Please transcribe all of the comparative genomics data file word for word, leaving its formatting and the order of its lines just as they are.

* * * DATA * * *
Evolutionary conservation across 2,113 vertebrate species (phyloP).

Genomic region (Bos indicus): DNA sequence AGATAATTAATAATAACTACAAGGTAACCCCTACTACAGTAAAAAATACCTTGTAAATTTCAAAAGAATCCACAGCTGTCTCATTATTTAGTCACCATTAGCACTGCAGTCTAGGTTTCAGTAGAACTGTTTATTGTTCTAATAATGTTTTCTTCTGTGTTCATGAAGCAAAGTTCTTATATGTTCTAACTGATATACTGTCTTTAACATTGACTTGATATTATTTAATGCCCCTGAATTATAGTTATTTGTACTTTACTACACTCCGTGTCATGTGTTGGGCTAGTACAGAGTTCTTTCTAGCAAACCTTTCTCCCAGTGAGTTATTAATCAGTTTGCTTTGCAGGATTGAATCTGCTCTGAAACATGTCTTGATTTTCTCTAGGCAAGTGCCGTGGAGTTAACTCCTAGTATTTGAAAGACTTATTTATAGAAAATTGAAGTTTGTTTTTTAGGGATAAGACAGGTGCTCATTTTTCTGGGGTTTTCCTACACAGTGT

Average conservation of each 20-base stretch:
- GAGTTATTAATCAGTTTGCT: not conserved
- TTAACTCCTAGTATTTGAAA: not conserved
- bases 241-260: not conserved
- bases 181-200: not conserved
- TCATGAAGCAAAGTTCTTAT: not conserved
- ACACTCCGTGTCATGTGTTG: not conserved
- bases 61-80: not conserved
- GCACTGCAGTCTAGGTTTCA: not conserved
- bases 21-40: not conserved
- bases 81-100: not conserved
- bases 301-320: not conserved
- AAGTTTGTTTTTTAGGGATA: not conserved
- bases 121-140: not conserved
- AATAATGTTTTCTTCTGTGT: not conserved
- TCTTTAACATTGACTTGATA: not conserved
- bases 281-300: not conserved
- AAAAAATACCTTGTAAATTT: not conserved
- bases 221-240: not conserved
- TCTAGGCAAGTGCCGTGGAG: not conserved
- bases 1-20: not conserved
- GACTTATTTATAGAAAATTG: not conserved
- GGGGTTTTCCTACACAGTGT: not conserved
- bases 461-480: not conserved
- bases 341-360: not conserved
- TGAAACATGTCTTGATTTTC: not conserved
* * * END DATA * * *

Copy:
Evolutionary conservation across 2,113 vertebrate species (phyloP).

Genomic region (Bos indicus): DNA sequence AGATAATTAATAATAACTACAAGGTAACCCCTACTACAGTAAAAAATACCTTGTAAATTTCAAAAGAATCCACAGCTGTCTCATTATTTAGTCACCATTAGCACTGCAGTCTAGGTTTCAGTAGAACTGTTTATTGTTCTAATAATGTTTTCTTCTGTGTTCATGAAGCAAAGTTCTTATATGTTCTAACTGATATACTGTCTTTAACATTGACTTGATATTATTTAATGCCCCTGAATTATAGTTATTTGTACTTTACTACACTCCGTGTCATGTGTTGGGCTAGTACAGAGTTCTTTCTAGCAAACCTTTCTCCCAGTGAGTTATTAATCAGTTTGCTTTGCAGGATTGAATCTGCTCTGAAACATGTCTTGATTTTCTCTAGGCAAGTGCCGTGGAGTTAACTCCTAGTATTTGAAAGACTTATTTATAGAAAATTGAAGTTTGTTTTTTAGGGATAAGACAGGTGCTCATTTTTCTGGGGTTTTCCTACACAGTGT

Average conservation of each 20-base stretch:
- GAGTTATTAATCAGTTTGCT: not conserved
- TTAACTCCTAGTATTTGAAA: not conserved
- bases 241-260: not conserved
- bases 181-200: not conserved
- TCATGAAGCAAAGTTCTTAT: not conserved
- ACACTCCGTGTCATGTGTTG: not conserved
- bases 61-80: not conserved
- GCACTGCAGTCTAGGTTTCA: not conserved
- bases 21-40: not conserved
- bases 81-100: not conserved
- bases 301-320: not conserved
- AAGTTTGTTTTTTAGGGATA: not conserved
- bases 121-140: not conserved
- AATAATGTTTTCTTCTGTGT: not conserved
- TCTTTAACATTGACTTGATA: not conserved
- bases 281-300: not conserved
- AAAAAATACCTTGTAAATTT: not conserved
- bases 221-240: not conserved
- TCTAGGCAAGTGCCGTGGAG: not conserved
- bases 1-20: not conserved
- GACTTATTTATAGAAAATTG: not conserved
- GGGGTTTTCCTACACAGTGT: not conserved
- bases 461-480: not conserved
- bases 341-360: not conserved
- TGAAACATGTCTTGATTTTC: not conserved